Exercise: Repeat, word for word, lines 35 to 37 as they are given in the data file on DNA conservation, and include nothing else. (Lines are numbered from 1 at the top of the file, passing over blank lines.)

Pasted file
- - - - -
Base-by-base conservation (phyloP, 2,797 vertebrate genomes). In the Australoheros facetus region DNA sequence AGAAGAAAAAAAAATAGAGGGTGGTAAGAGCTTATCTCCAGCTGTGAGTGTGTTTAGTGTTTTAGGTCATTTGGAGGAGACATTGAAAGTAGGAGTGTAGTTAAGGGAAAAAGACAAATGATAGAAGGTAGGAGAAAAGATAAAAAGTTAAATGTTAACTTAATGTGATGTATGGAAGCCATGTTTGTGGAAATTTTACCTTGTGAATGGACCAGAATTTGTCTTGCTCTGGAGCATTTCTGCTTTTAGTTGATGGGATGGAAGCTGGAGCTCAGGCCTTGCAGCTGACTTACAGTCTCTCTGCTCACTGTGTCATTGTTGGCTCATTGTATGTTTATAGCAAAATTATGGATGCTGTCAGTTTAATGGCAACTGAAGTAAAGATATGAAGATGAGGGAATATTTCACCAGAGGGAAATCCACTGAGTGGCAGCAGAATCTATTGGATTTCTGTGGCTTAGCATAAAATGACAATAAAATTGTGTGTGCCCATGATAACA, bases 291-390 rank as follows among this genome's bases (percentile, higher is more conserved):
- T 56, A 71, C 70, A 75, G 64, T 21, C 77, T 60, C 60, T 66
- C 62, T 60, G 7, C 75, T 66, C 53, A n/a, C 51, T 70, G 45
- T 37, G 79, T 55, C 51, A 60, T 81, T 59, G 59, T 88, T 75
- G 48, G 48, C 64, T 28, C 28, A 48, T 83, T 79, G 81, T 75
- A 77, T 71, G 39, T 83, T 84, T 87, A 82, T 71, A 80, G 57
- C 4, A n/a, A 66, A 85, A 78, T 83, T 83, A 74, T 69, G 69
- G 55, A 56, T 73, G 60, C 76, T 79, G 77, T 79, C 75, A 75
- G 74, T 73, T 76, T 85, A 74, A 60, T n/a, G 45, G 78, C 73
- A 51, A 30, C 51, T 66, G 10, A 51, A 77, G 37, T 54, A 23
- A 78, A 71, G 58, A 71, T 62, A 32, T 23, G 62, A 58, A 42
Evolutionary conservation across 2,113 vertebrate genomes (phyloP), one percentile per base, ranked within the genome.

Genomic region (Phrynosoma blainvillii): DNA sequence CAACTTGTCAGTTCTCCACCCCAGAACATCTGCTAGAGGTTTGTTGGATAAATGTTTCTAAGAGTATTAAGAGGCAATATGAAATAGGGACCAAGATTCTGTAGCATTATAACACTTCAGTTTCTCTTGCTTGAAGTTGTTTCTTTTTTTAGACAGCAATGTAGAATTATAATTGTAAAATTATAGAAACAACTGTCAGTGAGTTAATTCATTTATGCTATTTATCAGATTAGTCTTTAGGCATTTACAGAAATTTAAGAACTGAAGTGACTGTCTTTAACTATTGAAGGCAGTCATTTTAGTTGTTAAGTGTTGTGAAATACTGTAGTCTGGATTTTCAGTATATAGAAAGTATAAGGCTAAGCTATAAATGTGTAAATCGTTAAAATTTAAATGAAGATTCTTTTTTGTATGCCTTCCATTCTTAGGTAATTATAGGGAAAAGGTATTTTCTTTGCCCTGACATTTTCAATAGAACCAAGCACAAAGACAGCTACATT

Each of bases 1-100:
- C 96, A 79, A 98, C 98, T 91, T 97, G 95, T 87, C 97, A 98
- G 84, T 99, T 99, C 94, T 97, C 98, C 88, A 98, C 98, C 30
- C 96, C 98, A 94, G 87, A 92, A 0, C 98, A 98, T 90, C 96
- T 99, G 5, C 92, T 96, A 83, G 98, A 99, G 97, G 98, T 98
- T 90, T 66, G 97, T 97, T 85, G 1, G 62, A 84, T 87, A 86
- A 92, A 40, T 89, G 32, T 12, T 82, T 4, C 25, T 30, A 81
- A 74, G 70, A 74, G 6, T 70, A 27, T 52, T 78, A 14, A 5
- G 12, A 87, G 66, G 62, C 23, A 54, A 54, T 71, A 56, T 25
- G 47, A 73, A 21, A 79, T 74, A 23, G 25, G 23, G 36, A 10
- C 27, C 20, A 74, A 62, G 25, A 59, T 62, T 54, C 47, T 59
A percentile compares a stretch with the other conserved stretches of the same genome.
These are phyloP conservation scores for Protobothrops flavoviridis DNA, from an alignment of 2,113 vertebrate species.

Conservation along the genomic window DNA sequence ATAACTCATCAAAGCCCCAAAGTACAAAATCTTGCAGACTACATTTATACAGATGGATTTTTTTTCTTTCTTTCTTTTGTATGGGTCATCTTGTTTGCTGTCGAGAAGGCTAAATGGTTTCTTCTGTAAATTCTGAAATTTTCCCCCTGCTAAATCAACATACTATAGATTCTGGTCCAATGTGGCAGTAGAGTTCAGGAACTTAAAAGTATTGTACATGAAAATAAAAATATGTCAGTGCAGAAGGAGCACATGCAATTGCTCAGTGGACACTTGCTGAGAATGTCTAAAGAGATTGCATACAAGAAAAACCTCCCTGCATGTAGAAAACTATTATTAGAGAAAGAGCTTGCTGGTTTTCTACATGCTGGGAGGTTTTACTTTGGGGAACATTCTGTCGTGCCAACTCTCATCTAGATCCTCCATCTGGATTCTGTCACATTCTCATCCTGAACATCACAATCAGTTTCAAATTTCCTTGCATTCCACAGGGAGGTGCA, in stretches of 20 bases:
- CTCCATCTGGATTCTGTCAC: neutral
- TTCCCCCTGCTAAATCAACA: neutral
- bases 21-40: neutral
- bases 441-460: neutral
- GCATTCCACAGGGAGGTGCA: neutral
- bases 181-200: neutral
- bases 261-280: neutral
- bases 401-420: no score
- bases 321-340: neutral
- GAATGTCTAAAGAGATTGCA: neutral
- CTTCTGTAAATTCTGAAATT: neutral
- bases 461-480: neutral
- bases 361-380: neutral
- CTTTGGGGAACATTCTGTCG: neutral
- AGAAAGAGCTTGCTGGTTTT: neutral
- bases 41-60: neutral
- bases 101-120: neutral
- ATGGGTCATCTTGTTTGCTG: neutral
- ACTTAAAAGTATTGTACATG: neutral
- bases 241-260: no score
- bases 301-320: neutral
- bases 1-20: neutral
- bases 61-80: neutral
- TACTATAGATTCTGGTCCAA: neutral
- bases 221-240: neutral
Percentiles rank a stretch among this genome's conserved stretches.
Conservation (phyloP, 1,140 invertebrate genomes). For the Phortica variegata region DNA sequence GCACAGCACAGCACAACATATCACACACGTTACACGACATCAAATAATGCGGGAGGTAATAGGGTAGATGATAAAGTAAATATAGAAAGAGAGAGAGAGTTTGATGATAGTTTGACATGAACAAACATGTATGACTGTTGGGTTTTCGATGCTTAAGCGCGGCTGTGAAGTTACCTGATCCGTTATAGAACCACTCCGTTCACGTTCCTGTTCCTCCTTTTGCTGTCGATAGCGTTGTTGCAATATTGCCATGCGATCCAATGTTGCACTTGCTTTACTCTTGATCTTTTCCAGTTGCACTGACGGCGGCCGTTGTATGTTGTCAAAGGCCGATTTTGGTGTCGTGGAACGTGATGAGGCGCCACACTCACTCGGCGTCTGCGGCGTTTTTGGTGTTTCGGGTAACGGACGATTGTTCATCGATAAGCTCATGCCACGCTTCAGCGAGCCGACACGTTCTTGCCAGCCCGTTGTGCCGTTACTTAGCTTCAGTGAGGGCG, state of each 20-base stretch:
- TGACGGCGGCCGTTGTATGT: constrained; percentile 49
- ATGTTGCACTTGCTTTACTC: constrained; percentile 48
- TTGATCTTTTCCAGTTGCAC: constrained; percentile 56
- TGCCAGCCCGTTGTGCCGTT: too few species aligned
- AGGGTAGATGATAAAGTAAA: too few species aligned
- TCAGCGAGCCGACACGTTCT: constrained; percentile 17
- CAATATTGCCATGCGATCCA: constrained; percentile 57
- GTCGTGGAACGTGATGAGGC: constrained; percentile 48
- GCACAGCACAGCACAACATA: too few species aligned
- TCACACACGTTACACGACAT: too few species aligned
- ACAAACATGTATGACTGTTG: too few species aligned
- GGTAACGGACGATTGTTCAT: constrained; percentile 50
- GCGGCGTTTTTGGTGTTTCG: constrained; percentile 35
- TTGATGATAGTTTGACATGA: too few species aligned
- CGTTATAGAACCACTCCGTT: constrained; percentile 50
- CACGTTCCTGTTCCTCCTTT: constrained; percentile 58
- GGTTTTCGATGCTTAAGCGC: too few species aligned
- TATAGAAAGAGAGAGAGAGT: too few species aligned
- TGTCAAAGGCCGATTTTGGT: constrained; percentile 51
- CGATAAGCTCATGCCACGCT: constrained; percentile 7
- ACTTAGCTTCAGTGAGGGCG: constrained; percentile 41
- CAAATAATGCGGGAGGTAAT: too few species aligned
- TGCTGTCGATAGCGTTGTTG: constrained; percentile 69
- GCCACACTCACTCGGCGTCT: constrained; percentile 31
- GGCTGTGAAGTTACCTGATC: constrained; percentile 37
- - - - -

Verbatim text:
- bases 401-420: no score
- bases 321-340: neutral
- GAATGTCTAAAGAGATTGCA: neutral